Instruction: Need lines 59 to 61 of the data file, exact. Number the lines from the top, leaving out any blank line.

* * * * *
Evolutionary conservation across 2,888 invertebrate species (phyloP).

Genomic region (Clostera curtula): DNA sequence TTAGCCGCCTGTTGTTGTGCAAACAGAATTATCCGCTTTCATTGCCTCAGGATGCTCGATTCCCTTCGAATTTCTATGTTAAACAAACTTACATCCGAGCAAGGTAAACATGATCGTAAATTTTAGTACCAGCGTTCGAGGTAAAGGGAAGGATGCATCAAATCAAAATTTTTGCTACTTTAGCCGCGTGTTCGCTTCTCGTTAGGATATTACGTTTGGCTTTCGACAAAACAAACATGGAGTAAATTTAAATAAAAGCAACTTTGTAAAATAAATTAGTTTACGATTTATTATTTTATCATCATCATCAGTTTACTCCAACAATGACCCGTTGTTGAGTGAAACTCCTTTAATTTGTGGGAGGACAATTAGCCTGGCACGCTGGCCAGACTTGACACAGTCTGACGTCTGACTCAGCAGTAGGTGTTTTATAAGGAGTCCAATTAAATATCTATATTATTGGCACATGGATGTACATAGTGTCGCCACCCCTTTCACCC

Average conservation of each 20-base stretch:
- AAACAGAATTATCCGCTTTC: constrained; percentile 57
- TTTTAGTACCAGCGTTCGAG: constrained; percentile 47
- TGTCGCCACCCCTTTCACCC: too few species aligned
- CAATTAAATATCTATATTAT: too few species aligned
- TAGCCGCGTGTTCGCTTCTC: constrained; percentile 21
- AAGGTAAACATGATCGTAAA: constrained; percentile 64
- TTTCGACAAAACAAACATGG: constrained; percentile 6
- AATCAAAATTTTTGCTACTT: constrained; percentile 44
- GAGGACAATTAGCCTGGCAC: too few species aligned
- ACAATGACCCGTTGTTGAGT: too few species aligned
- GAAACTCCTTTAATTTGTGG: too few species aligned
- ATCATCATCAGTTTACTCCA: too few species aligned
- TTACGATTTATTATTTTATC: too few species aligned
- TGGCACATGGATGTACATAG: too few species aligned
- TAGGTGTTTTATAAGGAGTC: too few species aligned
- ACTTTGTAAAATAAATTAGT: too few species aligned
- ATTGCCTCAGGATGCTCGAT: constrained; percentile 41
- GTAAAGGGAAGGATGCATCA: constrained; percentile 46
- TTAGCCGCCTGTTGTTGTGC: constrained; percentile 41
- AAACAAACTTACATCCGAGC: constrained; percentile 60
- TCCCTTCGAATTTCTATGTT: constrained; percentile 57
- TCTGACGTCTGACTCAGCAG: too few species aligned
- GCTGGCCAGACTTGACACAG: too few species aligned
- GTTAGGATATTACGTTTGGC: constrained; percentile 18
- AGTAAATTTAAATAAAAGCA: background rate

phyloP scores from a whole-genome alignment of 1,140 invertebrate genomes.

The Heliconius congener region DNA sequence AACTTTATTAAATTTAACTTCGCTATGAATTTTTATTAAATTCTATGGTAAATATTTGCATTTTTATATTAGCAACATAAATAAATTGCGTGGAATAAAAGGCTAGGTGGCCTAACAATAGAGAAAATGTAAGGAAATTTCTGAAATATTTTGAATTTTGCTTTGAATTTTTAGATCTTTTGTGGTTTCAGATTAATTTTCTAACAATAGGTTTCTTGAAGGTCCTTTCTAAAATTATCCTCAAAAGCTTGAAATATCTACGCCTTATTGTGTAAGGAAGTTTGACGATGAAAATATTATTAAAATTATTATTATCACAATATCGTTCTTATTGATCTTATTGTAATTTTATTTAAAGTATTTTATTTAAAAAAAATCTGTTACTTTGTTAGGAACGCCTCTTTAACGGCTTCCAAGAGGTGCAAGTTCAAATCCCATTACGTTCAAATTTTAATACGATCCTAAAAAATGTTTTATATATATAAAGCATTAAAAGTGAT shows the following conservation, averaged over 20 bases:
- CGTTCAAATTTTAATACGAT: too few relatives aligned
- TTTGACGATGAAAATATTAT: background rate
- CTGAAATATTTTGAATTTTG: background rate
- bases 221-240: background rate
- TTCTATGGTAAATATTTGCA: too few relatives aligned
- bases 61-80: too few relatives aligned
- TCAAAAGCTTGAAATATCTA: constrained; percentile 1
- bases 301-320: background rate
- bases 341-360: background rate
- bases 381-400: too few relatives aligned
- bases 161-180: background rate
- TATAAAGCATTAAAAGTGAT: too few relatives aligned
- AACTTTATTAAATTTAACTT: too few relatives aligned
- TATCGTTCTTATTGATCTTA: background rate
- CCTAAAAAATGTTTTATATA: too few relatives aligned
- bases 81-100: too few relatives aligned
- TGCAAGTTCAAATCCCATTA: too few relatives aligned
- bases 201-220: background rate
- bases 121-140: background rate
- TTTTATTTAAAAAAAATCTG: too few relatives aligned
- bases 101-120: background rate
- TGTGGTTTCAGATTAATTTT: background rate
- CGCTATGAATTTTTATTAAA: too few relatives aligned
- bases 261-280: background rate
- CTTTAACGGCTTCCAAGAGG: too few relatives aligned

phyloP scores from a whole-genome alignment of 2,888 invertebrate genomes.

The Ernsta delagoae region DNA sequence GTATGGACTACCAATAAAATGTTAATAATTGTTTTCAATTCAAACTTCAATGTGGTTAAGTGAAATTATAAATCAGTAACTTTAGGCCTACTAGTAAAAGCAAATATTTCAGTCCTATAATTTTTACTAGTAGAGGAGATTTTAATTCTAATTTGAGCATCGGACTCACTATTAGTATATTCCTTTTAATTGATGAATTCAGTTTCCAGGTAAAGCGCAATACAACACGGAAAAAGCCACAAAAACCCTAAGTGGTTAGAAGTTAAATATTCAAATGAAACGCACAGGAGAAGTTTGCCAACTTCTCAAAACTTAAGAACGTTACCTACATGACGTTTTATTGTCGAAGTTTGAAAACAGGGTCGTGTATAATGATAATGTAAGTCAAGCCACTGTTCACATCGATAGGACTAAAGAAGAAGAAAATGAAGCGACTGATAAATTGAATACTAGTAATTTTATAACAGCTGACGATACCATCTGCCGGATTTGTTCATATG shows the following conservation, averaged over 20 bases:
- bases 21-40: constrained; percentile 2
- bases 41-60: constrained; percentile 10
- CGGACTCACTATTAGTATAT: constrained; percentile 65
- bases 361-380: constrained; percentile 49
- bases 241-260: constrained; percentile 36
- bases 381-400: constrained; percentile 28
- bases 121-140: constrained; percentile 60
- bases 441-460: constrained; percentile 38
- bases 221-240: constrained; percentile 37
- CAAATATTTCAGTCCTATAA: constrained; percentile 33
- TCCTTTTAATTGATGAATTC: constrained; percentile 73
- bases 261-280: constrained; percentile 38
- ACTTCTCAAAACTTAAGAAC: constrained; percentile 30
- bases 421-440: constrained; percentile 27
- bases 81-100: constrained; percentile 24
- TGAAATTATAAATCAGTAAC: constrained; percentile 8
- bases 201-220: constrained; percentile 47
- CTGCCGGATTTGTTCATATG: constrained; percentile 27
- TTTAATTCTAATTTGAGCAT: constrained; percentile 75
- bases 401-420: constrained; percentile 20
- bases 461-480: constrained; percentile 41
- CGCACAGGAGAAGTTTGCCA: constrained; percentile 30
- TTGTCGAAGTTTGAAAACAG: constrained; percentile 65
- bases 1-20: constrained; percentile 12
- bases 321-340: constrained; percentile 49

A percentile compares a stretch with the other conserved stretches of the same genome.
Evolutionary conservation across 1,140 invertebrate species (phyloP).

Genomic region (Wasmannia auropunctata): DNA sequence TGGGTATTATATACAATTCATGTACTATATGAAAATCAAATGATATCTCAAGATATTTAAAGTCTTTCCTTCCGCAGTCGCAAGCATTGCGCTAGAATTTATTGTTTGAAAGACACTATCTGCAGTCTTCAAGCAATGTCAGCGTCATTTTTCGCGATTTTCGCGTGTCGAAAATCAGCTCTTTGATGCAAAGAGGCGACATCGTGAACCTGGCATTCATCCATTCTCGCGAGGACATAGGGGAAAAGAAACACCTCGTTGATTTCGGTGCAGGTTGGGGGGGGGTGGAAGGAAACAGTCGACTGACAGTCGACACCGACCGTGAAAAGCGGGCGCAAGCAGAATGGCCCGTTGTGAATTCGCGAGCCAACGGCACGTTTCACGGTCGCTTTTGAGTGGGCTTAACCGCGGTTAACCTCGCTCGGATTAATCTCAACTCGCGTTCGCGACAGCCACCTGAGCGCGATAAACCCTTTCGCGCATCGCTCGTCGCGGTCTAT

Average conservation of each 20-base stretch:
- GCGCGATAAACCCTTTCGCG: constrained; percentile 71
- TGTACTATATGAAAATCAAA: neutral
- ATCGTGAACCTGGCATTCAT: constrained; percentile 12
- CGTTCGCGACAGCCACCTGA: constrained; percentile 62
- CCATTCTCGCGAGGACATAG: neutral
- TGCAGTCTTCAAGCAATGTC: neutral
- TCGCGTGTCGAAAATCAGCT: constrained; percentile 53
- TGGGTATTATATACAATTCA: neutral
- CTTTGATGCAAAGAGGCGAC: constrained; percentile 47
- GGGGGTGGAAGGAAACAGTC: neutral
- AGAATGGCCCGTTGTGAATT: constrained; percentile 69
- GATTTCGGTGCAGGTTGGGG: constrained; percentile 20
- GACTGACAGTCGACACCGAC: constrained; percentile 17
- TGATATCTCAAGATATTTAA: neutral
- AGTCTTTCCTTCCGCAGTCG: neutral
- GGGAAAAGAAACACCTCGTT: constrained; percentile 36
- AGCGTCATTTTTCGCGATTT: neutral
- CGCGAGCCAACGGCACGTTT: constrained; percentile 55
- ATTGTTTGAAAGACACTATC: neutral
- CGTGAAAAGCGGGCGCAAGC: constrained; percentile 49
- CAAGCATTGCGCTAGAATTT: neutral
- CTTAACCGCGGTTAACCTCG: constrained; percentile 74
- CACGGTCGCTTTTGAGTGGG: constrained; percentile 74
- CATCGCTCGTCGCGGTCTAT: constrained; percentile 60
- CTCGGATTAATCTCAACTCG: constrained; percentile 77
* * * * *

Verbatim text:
- bases 41-60: constrained; percentile 10
- CGGACTCACTATTAGTATAT: constrained; percentile 65
- bases 361-380: constrained; percentile 49